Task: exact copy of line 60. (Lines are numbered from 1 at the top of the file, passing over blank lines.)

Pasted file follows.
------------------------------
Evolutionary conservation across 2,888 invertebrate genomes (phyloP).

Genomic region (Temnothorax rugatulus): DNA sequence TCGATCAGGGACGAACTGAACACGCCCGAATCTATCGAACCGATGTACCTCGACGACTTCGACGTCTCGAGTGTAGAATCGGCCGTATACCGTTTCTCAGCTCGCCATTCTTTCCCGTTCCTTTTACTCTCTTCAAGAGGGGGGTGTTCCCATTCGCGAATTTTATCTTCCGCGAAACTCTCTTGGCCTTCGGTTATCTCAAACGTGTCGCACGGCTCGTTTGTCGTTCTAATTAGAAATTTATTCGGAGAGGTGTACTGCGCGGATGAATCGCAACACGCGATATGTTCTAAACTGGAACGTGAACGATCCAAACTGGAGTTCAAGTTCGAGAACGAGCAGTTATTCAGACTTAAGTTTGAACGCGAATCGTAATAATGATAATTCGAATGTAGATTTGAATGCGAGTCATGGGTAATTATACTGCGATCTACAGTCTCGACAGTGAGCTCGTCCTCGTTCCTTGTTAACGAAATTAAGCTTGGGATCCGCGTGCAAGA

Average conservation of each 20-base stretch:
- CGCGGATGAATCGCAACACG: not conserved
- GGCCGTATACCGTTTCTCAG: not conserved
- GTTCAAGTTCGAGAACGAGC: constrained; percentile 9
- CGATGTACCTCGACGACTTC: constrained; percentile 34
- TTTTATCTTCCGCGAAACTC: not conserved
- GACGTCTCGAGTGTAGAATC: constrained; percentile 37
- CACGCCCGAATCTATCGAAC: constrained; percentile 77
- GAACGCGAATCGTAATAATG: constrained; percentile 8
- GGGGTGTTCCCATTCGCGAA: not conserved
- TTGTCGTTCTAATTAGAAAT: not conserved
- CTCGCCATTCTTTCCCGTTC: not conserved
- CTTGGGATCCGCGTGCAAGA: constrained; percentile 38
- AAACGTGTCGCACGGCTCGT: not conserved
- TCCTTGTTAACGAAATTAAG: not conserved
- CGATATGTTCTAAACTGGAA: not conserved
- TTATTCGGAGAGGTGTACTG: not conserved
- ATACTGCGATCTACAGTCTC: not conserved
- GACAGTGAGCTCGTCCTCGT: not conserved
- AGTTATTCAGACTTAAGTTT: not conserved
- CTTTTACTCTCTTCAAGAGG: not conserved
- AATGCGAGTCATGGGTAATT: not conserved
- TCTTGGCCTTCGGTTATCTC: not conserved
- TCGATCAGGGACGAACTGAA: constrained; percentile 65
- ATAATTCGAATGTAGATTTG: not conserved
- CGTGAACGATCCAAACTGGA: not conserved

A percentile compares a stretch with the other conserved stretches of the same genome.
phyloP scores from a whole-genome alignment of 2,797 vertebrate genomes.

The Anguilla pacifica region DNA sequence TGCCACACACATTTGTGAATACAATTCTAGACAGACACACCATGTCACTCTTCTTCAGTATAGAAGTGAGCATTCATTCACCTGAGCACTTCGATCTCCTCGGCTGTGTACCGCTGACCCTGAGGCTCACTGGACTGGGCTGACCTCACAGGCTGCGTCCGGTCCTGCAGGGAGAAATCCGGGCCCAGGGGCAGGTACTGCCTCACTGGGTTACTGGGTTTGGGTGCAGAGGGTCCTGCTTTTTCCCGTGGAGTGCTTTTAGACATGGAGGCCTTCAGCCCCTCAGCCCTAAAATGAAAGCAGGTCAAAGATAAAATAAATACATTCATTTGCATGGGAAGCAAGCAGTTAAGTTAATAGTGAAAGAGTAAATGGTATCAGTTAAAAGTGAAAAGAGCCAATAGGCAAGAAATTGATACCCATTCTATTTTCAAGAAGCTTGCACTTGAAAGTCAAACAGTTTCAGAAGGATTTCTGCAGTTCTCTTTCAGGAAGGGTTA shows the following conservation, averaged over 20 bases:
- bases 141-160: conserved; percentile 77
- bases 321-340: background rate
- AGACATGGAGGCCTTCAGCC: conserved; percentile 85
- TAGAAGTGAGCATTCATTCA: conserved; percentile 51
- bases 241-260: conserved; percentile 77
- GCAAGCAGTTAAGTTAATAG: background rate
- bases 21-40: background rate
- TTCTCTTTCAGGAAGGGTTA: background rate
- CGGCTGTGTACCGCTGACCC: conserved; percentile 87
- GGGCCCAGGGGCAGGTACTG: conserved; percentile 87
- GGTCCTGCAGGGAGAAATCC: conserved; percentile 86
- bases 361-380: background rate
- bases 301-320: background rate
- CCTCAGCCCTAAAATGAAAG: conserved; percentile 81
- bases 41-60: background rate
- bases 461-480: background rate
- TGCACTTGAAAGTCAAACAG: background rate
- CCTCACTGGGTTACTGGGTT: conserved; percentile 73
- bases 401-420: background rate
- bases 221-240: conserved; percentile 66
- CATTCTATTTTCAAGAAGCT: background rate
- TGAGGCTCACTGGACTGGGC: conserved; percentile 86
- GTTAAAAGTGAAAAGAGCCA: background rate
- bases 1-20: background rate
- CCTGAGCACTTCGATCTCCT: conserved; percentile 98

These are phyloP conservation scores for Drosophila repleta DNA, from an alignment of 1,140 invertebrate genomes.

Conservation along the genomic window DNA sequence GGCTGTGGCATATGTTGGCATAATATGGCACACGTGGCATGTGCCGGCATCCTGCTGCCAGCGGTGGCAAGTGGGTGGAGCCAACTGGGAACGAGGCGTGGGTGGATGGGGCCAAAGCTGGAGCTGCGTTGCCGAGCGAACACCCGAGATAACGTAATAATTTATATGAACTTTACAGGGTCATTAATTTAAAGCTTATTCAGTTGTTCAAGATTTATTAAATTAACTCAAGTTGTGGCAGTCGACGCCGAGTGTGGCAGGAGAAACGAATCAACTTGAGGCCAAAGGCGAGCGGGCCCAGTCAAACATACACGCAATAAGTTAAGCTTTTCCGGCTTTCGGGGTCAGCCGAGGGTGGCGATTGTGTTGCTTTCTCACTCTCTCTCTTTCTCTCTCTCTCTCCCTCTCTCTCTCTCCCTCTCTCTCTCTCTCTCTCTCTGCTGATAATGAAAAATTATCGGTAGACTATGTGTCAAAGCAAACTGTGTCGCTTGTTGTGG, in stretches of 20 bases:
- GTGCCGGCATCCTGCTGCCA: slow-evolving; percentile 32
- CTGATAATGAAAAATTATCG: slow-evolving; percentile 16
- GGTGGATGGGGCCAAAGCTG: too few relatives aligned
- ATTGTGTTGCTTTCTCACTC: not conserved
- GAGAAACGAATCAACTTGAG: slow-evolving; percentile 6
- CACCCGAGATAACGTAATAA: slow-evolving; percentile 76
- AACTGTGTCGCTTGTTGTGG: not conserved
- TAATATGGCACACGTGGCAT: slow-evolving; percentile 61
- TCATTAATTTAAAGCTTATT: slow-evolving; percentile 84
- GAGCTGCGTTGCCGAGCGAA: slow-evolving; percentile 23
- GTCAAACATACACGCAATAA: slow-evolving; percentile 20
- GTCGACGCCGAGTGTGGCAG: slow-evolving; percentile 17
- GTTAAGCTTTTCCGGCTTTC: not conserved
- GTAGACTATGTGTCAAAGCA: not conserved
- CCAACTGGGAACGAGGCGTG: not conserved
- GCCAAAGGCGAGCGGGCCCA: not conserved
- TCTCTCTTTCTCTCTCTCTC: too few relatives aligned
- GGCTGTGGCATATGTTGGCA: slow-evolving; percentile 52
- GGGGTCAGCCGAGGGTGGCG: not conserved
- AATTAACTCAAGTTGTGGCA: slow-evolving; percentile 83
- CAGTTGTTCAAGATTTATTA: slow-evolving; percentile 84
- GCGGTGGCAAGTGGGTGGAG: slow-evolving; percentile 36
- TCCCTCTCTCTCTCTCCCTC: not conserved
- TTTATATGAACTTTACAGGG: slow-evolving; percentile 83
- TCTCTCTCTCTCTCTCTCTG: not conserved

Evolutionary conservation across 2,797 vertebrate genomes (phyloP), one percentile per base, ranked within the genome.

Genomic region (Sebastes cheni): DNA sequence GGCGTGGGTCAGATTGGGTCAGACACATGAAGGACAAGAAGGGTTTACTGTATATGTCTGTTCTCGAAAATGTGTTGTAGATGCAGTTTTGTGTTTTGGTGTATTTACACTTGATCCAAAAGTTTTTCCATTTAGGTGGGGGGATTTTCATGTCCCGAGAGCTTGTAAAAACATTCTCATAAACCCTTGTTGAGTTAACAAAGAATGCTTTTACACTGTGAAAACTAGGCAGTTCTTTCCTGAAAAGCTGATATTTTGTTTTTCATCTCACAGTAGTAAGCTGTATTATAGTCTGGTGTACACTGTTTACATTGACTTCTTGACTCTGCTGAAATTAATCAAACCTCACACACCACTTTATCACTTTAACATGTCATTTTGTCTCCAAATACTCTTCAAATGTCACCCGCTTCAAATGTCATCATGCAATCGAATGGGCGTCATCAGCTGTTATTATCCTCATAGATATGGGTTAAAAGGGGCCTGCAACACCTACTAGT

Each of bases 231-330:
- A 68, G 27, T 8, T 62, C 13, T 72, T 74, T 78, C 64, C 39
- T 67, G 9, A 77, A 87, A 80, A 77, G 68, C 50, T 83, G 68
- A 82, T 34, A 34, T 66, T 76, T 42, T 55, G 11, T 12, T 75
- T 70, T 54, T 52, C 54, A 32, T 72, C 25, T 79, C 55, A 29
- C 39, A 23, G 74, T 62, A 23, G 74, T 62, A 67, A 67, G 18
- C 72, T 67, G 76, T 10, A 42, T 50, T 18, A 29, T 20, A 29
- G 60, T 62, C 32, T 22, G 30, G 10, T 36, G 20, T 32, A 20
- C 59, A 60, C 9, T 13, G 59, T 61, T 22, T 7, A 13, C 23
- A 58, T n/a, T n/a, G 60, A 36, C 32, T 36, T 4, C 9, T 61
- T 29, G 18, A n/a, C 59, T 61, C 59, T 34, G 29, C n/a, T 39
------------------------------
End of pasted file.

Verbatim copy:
- CTGATAATGAAAAATTATCG: slow-evolving; percentile 16